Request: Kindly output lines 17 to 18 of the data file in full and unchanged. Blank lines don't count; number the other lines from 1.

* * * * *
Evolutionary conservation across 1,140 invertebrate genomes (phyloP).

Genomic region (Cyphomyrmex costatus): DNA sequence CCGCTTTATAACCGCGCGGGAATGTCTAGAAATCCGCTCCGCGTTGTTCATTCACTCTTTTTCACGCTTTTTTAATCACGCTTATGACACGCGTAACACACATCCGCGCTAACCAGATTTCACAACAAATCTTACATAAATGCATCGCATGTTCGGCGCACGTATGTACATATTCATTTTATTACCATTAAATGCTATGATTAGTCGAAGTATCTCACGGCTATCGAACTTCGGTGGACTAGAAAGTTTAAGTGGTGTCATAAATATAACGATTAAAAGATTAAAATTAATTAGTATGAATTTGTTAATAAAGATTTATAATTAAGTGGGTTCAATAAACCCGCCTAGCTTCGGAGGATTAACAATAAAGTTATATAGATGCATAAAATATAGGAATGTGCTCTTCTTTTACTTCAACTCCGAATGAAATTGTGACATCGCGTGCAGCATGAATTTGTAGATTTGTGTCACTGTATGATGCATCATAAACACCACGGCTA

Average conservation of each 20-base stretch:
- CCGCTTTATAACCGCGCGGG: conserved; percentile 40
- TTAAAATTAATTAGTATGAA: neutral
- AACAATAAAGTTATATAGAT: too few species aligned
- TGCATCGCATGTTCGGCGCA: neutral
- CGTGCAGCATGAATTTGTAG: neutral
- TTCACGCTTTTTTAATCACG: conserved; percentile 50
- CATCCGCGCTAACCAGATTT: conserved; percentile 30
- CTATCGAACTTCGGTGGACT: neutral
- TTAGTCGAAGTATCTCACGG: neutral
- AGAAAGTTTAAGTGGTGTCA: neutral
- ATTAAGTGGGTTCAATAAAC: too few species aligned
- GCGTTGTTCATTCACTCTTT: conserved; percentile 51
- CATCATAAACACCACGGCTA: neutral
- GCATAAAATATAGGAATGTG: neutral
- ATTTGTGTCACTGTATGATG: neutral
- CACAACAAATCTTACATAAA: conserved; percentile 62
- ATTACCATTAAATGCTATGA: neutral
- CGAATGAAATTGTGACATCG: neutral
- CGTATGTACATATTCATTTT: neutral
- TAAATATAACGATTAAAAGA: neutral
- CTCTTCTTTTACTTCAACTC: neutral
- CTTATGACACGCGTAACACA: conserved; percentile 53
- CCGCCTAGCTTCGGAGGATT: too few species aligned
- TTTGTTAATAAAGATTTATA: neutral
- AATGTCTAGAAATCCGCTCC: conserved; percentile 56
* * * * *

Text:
- GCATAAAATATAGGAATGTG: neutral
- ATTTGTGTCACTGTATGATG: neutral